Oman's OQ Group eyes green steel, green cement projects

Part of a slate of alternative energy initiatives

Image used for illustrative purpose. Pouring concrete to the foundations of the building.

Image used for illustrative purpose. Pouring concrete to the foundations of the building.

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OQ — Oman’s global integrated energy group — says it sees the potential for investments in decarbonised steel, cement and other low-carbon industries once green hydrogen production from renewable energy resources becomes a reality in the Sultanate.

Over the past year, wholly state-owned OQ has unveiled plans for a pair of large-scale green hydrogen projects — part of a slate of alternative energy initiatives that it aims to implement in partnership with international players to help drive Oman’s economic diversification, as well as support global energy transition goals.

Overseeing this ambitious vision at OQ is Dr. Salim al Huthaili, CEO — Alternative Energy, who in a recent interview, said the Group is set to play a leading role in the pursuit of green hydrogen and other alternative energy projects.

“OQ remains a key player and partner of choice for the Omani government and international investors, building on our history and experience in partnering with local and international investors, in developing and financing projects’’, said Dr Al Huthaili.

“This has given us unique skillsets that gear us in enabling this change. We now want to scale up and transfer these skillsets into the renewable energy space.”

The official made the comments during an online interview with The Anglo Omani Society (AOS), a London-registered charitable organisation working to promote and sustain friendly relations between Oman and the UK.

As a result of the strong interest shown by international investors in exploring partnership opportunities with OQ, the latter has signed a number of projects in the hydrogen space, said the CEO. Notable is the Hyport Duqm project — a 500 MW solar-based green hydrogen initiative in partnership with DEME Group of Belgium, and a mega-scale 25 GW scheme also planned in Wusta Governorate in consortium with InterContinental Energy of Hong Kong and Enertech of Kuwait.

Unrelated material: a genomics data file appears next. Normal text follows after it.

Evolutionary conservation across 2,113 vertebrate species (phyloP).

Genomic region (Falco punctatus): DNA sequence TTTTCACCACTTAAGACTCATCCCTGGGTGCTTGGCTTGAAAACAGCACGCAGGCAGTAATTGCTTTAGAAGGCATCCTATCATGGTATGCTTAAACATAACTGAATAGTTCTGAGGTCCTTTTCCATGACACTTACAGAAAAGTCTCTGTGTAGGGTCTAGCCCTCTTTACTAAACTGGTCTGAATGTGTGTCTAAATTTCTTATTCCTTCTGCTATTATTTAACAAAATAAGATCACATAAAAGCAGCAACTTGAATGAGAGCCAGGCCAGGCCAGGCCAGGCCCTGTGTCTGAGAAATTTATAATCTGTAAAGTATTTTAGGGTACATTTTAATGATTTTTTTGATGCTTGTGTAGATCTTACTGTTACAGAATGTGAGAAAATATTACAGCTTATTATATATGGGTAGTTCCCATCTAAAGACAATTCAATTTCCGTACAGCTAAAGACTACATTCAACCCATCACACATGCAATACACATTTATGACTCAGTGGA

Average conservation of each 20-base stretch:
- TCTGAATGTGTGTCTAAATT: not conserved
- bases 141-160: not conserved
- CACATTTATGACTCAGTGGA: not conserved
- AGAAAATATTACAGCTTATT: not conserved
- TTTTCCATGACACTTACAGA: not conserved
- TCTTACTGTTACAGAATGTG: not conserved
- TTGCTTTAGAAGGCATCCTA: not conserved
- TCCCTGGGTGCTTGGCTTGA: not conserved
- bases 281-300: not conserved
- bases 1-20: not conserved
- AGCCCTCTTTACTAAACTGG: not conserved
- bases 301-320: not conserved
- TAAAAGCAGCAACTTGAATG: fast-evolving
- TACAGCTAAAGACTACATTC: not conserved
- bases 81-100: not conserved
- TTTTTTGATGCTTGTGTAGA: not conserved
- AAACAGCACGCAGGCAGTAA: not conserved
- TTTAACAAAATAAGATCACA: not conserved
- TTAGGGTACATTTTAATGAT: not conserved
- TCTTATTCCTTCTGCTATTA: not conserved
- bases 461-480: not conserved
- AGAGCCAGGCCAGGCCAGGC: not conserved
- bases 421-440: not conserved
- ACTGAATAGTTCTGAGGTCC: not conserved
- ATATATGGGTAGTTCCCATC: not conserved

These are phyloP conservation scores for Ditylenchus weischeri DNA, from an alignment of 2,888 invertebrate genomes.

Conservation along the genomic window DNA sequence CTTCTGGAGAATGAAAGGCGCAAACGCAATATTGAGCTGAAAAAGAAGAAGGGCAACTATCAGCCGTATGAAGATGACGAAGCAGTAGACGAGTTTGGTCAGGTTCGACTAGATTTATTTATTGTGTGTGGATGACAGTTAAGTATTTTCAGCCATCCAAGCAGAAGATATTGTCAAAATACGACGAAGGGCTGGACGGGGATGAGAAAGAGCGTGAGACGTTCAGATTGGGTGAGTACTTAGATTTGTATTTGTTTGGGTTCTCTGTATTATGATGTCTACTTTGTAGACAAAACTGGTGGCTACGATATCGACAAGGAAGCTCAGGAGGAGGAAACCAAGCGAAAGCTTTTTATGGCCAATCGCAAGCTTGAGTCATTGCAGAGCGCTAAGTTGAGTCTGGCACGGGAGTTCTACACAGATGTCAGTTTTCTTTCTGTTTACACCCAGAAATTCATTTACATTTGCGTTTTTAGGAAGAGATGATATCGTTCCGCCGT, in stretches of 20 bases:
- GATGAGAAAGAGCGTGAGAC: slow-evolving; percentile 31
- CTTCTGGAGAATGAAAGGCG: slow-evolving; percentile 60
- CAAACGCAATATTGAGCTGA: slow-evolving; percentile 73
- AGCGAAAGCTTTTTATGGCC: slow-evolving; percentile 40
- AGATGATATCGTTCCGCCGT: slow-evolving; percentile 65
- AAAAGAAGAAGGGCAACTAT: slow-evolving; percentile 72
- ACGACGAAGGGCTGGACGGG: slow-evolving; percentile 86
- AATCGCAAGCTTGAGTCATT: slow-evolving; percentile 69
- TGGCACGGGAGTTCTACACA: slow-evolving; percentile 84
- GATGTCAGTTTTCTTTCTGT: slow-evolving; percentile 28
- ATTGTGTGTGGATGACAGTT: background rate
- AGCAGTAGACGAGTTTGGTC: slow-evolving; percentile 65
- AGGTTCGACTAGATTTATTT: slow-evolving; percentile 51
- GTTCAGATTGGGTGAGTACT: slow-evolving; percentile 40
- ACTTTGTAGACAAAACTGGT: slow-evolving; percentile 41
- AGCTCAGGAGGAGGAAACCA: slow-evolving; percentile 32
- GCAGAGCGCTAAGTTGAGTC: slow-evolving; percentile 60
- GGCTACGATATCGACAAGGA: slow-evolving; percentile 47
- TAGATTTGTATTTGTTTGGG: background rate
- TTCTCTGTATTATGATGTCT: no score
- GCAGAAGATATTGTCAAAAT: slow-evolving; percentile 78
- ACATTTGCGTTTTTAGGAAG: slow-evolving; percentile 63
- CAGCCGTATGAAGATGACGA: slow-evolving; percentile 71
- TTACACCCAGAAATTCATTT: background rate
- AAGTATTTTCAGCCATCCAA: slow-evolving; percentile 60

Significantly, while a key part of these investments is to cater to an emerging global demand for green hydrogen, the locally produced zero-carbon fuel will also support Oman’s energy transition objectives, as well as drive local investment in decarbonised industrial projects, according to the official.

“We are trying to create new industry in Oman — we are thinking about green steel and green cement projects downstream from our (investments) in green hydrogen, for example,’’, Dr Al Huthaili stated.

In pursuing alternative energy projects, OQ is also guided by the objectives set out in the Vision 2040 blueprint for supporting sustainable long-term development in the Sultanate, said the official. Vision 2040 targets, among other things, a 20 per cent share of Oman’s electricity requirements coming from renewable energy resources by 2030, rising to 40 per cent by 2040, he noted.

“OQ is well positioned to play that role because of its size and experience’’, Dr Al Huthaili said. “We believe we can exceed those numbers with the ambitions we have and the projects we are currently exploring. We can contribute to the achievement of these targets, but also the diversification of the economy.”

With operations across 17 countries, OQ’s portfolio covers the entire value chain from exploration and production to marketing and distribution of end-user products. The Group’s fuels and chemicals are sold in over 60 countries worldwide.

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